The Revised Common Lectionary has John’s account of Mary anointing Jesus’ feet. I’ll look forward to preaching on that three years from now.

The prodigal son

Lent 4C

Joshua 4:19-24; 5:9-12

Psalm 34:1-8

2 Corinthians 5:17-21

Luke 15:11-32

In my research, I have noticed with interest how often stories of water crossing are linked with stories of meals. Here in a covenant renewal ceremony narrated in Joshua, we have the crossing of the Jordan linked with the first celebration of the Passover in the new land. It is perhaps a little surprising that the body of water crossed is the Jordan and not the Red Sea, but the haggadic nature of the tale is unmistakable: when your children ask in times to come “What is the meaning of these twelve stones?” you will tell them. . . I wonder if baptism in the Jordan (cum John the Baptist) signaled the arrival of the eschatological feast (they ate the produce of the land and the manna ceased)?

In Luke, we have our favorite story, but I suspect more people identify with the older brother than with the younger. When he comes in from the fields, he hears symphonies and choruses, music of Greek comedies and tragedies (worship). Gentile Christians are enjoying a party with the father. He refuses to enter. Luke leaves the story unresolved: does he at last come to the feast, or not? The only way to miss the party is our own refusal to enter.

cursing the fig tree?

Lent 3C

Exodus 3:1-15

Psalm 103:1-11

1 Corinthians 10:1-13

Luke 13:1-9

Again, we find in our reading from Luke what looks like at first a mish-mash of sayings: The pair of sayings about those who suffer — those whose blood Pilate mixed with their sacrifices, and those on whom the tower of Siloam fell. Luke has Jesus ask his hearers if they think these were any more sinful than other Galileans or residents of Jerusalem. The expected answer is no. And the moral is, if you don’t repent, you likewise will perish. And then comes the marvelous little parable of the fig tree. Three years the owner of the vineyard has been looking for fruit. He tells the farmer to cut it down. No, he replies, wait one more year. I’ll dig in some manure, and then if it doesn’t bear fruit next year, cut it down.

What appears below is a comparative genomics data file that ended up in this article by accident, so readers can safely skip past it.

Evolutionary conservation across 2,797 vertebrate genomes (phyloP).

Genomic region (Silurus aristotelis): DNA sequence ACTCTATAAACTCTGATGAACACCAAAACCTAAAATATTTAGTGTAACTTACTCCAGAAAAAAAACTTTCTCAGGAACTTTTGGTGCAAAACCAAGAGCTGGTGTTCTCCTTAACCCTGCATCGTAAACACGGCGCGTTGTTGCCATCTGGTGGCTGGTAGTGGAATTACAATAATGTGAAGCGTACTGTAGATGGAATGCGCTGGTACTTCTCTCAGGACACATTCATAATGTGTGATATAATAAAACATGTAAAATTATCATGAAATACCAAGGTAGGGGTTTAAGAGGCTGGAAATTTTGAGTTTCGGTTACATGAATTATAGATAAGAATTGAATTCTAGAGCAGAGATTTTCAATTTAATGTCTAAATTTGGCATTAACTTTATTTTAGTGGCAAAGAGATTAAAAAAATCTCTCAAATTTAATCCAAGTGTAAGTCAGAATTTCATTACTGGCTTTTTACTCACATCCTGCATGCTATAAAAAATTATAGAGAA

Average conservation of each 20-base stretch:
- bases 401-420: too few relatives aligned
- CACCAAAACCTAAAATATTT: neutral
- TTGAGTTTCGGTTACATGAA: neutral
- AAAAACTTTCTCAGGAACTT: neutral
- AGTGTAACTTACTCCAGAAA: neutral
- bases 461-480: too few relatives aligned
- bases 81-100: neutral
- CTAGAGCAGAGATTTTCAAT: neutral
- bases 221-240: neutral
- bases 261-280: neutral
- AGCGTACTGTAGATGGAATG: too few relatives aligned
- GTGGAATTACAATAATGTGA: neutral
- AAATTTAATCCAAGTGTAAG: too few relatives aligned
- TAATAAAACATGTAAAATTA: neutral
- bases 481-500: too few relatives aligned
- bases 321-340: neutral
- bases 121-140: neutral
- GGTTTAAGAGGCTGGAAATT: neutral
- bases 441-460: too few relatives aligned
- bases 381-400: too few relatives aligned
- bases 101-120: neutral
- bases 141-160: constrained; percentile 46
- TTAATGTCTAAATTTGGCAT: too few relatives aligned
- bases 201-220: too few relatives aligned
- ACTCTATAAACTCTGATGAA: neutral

This story has echoes of the preaching of John the Baptist: Bear fruit worthy of repentance (Luke 3:8), and even now the axe is laid at the root of the tree (Luke 3:9). In between these verses, John warns the crowd not to rely on the claim of Abraham as ancestor. Any tree not bearing fruit worthy of repentance will be cut down and thrown into the fire.

In Mark’s Gospel, we meet the fig tree as Jesus is making his way into Jerusalem. Jesus curses the tree because it has no fruit (Mark 11:12). While in Jerusalem, he cleanses the Temple. On his way back out, the disciples see the fig tree, withered (Mark 11:20). Mark is using the device of intercalation, to have the center story interpret the story split in two. The fig tree is Israel, or the Jerusalem Temple religion, and it is fruitless, and therefore cursed and withered. Recall Isaiah 5.

Luke does not bear the same animus toward the Temple as Mark does, and so has no need to have Jesus curse its existence. Luke moves the fig tree story away from the last week in Jerusalem, and turns it into this parable. In this context then, Luke is suggesting God’s patience with the Judaism of his day — let’s see what happens. Place after the two stories above, it suggests that Luke is saying to Christians, “Do you think the residents of Jerusalem, the adherents of Judaism, were worse sinners than you? Unless you repent. . .” This would be a huge shift from Mark’s understanding of Judaism, much more in line with Paul’s effort to include both strands within God’s saving plan.

The reading from 1 Corinthians would suggest much the same. If you think you are standing, watch out. This pericope is included in an argument about not partaking of the table of idols. Paul’s better off congregants wanted to continue in the social and political life of their city by accepting invitations to banquets and temples. Paul urges them not to, out of consideration for their brothers and sisters whose conscience this practice bothers. Yes, it will be hard to forgo this life, but no test you have been given is beyond humans.

Moses doesn’t want to be given the test either of working to establish a new social identity (taking the people out of Egypt). Send someone else, he says. No dice. We may think we want a burning bush experience, but the cost is high.